A Small Holiday Trend
This past holiday season, bigger wasn't always better as a slew of smaller format holiday catalogs and gift guides came through the Who's Mailing What! Archiveand many consumers' mailboxes. The petite mailings were mailed by a wide range of marketers that obviously felt good things do come in small packages.
This year's holiday effort from brand-conscious Banana Republic, for example, is a bright yellow book edged in gold (Archive code #910-605111-0411A). The focus is on lavish images of Banana Republic-clad models and tastefully arranged clothing designed to stimulate gift ideas and pairings. Another small-format piece arrived from American Eagle (AE) Outfitters (Archive code #910-172081-0411). Again, the focus is on image and brand. Its foldout pages also feature young, attractive women and men sporting AE's winter gear. Titled "All Sweaters On Sale," the 53/8" x 7" mailer not only touts discounted offers on merchandise, but also features a hip twist to drive business across its online and retail channels: an offer to download 10 free songs with a purchase of $75 dollars or more, or when customers use their AE credit card.
The more direct mail-driven Bose took a copy-heavy approach, with an order form in the center of its slim 53/8" x 83/8" 2004 Holiday Gift Guide (Archive code #343-176902-0411A). GNC features its products in a mini 5" x 7" catalog titled "Live Well Give Well," the pages of which imitate an old leather-bound family photo album (Archive code #346-175657-0411).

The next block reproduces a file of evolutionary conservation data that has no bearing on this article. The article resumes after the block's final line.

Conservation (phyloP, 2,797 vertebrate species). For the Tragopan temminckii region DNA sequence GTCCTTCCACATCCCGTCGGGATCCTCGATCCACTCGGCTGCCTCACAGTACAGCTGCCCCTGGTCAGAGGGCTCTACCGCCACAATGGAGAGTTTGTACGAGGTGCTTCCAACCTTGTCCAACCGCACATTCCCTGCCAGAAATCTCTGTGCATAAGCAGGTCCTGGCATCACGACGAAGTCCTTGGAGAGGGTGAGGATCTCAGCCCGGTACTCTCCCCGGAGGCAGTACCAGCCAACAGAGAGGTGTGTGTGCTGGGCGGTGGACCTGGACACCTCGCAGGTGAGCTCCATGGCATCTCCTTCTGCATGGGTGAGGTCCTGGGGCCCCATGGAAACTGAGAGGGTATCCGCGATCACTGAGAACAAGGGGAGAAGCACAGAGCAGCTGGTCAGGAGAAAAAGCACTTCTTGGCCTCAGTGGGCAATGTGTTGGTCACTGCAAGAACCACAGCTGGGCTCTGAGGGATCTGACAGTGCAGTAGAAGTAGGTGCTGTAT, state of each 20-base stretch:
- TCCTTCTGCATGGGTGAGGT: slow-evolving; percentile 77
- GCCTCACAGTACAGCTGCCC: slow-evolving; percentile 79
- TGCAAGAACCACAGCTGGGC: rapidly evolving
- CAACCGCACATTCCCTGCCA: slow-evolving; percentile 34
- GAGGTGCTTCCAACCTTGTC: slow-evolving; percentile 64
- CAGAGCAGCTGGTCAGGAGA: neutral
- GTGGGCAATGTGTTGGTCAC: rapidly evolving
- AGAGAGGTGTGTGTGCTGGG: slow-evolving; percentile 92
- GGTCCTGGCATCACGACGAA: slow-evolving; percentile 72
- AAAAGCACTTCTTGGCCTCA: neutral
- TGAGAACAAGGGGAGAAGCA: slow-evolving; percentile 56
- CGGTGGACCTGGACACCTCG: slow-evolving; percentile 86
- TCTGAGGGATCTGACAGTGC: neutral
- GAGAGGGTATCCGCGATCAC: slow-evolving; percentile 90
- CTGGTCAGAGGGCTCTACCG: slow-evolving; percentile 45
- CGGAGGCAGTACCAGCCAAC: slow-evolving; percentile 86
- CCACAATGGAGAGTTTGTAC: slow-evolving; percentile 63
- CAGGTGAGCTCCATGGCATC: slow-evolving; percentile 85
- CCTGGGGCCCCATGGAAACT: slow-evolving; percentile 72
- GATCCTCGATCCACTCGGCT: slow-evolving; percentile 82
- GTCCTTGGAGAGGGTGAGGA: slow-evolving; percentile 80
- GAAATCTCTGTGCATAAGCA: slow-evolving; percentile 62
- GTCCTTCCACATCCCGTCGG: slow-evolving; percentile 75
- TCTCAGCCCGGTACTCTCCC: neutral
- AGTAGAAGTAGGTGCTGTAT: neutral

Why the shrinking trend? Well, there's the standout factor. Talbots has consistently used smaller catalogs to market Talbots Men's since it introduced the line in 2002. Its holiday effort is a small, foldout direct mail piece designed to drive consumers to its retail locations and online (Archive code #910-171619-0411). According to Betsy Thompson, director of public relations for Talbots, the retailer sees the smaller format as more appropriate for the tighter assortment of the Men's collection. The marketer also used a smaller-than-usual format for its holiday gift book this winter. "We were looking for something that might stand out a little from the other books that we send to our customers," says Thompson. "A smaller format helps us do that. And we were really trying to highlight items in our assortment that make for good holiday gifts."
Gina Valentino, vice president, general manager for marketing consultants J. Schmid & Associates Inc., agrees that smaller catalogs have been more popular over the past two years, and particularly this past holiday season. "To accommodate the number of items merchandised in the [smaller] catalog, a higher page count is needed," notes Valentino. "The catalog is smaller, fatter and more substantial. When the customer picks up the catalog, this unique piece can generate new interest." She notes the format lends itself best to featuring one item at a time. Valentino sites electronics marketers, gift catalogers and apparel marketers as the most likely to use these smaller catalogs successfully.
Thompson describes Talbots Men's direct mail efforts as branding pieces for a still-new and developing business. When choosing what items to focus on, she says the idea is to show the breadth of the assortment. To date, the marketer has been pleased with the performance of its smaller mailing pieces. "The smaller format really does work for the assortment that we have in the Men's line, and we're happy with that," says Thompson.
Standing out, however, is not the only reason to go small. Valentino says that cost is an important driver. As marketers continue to rebound from the economic downturn, saving money is key. "You're not using as much paper for the final piece," she says. And she adds, "if you're within the right aspect ratio for the post office, you could still qualify for letter rate, which is, of course, a lot cheaper than mailing flat."